I've had the opportunity to lend a bit of assistance to this man many times since, but because my interactions with him are necessarily brief, I never knew anything about him.  Eventually I learned his name is Reggie, and whenever I see him I slip him a few bucks. Reggie responds with a "God bless you" as he extends what's left of his right hand for a friendly fist bump. Once I saw him walking across the parking lot of a store as I was exiting, so I waved him over to my car where we engaged in a longer conversation than was allowable when I would be stopped at the stoplight.  As always, I gave him something to put in the coffee can.

How Should Mormons React To Panhandlers?
I often hear otherwise faithful Latter-day Saints being dismissive of homeless people on the street, refusing to help out those in need under the theory that "they could get themselves out of that life if they wanted to" or "they just brought this situation on themselves."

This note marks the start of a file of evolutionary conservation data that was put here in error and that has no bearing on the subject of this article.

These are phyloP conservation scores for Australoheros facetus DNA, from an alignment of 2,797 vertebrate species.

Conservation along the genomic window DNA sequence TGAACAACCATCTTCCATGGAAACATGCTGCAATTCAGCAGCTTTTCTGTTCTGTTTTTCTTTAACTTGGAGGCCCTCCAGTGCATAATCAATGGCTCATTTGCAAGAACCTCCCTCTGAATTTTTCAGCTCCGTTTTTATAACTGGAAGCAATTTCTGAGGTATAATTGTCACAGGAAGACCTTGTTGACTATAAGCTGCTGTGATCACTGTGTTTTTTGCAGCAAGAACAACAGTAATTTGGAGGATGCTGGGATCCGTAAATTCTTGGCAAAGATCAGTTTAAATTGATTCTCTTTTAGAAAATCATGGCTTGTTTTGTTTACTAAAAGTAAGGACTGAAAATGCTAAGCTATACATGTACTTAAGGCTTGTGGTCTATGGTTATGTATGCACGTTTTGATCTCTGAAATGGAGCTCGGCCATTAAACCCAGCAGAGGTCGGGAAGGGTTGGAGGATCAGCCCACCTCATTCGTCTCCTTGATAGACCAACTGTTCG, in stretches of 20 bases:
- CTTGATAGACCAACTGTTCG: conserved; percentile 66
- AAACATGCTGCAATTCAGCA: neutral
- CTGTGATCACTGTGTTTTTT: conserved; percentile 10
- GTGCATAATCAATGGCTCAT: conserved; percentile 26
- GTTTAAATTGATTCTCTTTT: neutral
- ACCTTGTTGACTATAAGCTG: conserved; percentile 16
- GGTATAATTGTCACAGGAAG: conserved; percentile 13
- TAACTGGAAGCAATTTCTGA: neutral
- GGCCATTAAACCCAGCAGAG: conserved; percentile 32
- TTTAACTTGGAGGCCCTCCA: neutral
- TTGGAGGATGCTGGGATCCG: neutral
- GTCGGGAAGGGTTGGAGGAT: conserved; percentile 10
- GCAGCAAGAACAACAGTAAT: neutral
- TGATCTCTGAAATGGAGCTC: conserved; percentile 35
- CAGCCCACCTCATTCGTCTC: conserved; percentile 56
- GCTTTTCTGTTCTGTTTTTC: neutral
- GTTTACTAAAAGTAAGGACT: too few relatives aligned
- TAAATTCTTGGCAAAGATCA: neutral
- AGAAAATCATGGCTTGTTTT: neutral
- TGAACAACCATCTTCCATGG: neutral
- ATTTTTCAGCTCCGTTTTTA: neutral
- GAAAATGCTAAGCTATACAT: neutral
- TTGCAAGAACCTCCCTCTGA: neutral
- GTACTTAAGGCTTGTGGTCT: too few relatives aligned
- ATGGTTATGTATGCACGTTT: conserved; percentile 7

Yet our own scriptures forbid us from taking that attitude:
Perhaps thou shalt say: The man has brought upon himself his misery; therefore I will stay my hand, and will not give unto him of my food, nor impart unto him of my substance that he may not suffer, for his punishments are just— 
But I say unto you, O man, whosoever doeth this the same hath great cause to repent; and except he repenteth of that which he hath done he perisheth forever, and hath no interest in the kingdom of God.  (Mosiah 4:17-18)
Whoa. So if that's the way we look at the panhandler and don't repent of that view, we'll perish forever and have no interest in the kingdom of God?  They really ought to teach us this in church.